By driving a single rebar through a square mesh cage a person does not need to tie it down, although it's an additional insurance. One firmly placed rebar and cage is all that's needed per plant. You have 1 bar per plant. You have 5 runs of string per plant. As I'm uninitiated, I'm assuming you must weave the plant into the string.... that's constant work. Compared to the 2 short bursts of work involved with installing and removing a wire cage.

Staking a cage once and removing it once... that just seems like less work. I don't build my cages every year, they're already built and just need to be staked down.
 

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I have never seen cages 6-7 feet high, we plant indeterminate tomato plants that go up to 8 feet before falling over. At that point we are done for the season.

We find it almost impossible to sucker cage tomato plants without damaging the plants.

It is also easy to harvest our style of tomato without damaging the plant, which is important to growing indeterminate plants.

We need only 1 stake per two plants, yes it is easy to store and very low cost.

It is just a system we like, not for everybody....
 

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Discussion Starter · #13 ·
The important thing is finding productive methodology and sound reasoning for gardening practices in order that others may emulate someone's success - science.

True, I've never seen cages that high, though the tomatoes I grow are over 7 feet high and are a mix of indeterminate and determinate.

I don't sucker any of my plants and I can't see how harvesting a caged tomato causes potential problems when harvesting.

How?

Storing for me is a problem, as well as the cages being very unsightly in the garden compared to your method. This is the only benefit I can see.

What variety do you grow?
 

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Sorry, fellas', I only go for volume.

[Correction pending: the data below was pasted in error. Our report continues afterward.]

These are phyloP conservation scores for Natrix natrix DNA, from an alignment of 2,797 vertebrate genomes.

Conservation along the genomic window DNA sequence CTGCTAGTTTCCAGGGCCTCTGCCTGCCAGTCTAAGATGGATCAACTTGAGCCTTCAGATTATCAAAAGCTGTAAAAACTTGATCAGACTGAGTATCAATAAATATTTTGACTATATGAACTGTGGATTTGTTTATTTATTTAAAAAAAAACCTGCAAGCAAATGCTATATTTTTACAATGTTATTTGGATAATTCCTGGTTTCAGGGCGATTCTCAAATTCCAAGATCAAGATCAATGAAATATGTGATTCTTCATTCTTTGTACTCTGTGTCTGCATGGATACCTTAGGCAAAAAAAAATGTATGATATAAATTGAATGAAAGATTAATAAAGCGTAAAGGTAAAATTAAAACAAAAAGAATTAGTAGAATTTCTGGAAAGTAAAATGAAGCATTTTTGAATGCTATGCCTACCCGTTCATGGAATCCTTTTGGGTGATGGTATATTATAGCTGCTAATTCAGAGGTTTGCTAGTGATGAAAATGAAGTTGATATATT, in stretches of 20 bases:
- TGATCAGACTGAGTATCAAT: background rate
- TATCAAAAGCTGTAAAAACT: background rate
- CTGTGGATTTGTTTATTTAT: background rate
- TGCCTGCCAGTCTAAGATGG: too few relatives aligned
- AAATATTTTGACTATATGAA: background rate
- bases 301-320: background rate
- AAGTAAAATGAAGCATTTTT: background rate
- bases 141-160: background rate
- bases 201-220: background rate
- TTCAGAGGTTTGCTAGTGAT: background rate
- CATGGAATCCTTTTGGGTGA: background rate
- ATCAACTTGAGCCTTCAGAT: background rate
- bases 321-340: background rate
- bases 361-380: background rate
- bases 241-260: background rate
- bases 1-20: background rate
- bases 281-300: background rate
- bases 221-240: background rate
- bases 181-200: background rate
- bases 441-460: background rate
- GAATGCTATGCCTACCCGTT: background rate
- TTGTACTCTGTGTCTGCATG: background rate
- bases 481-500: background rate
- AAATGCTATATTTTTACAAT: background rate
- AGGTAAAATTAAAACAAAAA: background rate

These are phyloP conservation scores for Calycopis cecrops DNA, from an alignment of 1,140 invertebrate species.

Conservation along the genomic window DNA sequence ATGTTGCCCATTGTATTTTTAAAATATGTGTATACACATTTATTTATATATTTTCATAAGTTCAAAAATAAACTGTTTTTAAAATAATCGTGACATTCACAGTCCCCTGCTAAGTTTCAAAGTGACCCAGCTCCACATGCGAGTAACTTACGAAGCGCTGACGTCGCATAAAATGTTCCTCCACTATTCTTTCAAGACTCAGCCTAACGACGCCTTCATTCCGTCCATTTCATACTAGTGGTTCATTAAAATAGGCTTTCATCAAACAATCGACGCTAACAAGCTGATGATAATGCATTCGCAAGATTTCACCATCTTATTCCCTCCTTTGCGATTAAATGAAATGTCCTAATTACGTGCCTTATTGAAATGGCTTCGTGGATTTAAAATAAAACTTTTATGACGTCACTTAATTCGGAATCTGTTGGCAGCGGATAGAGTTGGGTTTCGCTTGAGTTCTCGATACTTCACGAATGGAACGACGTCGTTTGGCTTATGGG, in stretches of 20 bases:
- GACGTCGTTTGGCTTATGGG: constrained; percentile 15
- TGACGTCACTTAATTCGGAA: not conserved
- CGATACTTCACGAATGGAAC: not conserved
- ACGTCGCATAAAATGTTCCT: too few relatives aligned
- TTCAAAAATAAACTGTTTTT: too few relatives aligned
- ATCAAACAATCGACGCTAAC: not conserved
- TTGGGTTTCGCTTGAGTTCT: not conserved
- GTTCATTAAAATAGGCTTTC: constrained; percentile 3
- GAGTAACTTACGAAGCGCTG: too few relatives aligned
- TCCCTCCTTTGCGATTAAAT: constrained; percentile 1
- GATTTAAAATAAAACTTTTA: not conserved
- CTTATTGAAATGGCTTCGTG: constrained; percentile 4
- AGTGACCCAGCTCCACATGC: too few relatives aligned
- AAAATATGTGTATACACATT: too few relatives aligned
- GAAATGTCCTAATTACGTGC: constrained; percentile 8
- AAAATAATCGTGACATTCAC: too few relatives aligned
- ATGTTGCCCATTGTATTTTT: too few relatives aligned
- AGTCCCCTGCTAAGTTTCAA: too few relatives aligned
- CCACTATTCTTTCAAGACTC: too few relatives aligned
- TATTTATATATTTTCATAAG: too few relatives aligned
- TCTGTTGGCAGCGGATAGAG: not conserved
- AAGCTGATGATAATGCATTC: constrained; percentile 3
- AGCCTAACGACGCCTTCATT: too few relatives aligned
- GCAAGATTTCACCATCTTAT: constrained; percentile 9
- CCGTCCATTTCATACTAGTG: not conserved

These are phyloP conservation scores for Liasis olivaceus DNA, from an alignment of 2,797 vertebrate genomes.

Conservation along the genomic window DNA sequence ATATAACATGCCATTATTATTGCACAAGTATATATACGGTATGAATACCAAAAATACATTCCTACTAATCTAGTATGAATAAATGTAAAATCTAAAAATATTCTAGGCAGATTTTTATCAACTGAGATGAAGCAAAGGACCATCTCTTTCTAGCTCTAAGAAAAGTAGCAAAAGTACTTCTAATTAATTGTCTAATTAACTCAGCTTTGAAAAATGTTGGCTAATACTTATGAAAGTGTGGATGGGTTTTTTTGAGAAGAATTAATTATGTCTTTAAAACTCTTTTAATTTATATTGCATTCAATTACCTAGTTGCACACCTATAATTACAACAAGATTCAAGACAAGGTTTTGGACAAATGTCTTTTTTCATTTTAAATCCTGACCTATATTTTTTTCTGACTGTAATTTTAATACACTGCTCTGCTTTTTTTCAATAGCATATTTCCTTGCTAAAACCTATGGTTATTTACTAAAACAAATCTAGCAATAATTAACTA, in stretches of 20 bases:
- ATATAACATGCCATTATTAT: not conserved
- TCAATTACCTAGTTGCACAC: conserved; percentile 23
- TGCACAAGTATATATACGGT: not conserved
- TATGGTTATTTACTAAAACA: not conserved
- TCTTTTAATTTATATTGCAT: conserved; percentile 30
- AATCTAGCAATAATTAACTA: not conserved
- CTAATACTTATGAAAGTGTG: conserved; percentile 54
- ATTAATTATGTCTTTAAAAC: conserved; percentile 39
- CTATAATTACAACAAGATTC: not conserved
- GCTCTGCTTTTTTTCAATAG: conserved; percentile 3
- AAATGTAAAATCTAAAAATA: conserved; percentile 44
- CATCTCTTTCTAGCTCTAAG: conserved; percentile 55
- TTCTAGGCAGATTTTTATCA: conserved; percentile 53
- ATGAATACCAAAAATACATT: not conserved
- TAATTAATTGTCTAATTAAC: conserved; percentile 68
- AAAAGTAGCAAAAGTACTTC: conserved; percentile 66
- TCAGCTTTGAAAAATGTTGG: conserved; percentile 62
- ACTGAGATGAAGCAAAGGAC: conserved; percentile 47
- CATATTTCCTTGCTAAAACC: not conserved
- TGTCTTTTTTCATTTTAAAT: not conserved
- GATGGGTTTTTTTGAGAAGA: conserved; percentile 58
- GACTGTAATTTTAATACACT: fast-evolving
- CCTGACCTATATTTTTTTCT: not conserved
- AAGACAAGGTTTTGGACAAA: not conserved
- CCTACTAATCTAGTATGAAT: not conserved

That way I can share with more neighbors!!

:fing32:
Can I get some close-ups of your setup?

I've heard it was easier this way.

I'll be growing cherokee purple, black krim, mortgage lifter, and whatever I dig out of the dumpster at the big box store (last year it was 7 better boy, 1 yellow boy, and 8 peppers)
 

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I use two pc,s page wire 4 foot tall wired together.two stakes one either side drove in the ground.reach though to pick tomato.plants go up and over top.this year yellow very good keeper.and old German tomato.one shaped like a flying Baloon. one i got from the Amish years ago.and a Cherokee purple.that one from Amish they call low acid.and a plum from Italy called Marsano.an a ox heart.no hybrid.
 

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My wife says size doesn't matter anyway, so I grew these

Clockwise from the top: Tommy Toe, Black Cherry, Sweet 100, Sun Baby

Never been much of a cherry tomato fan, all but the Sweet 100 have found a place in my garden next year
 

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Have not weighed any, but they are comming! What a blessing! I love tomatoes! I get about this much, maybe more for the last 3 weeks now.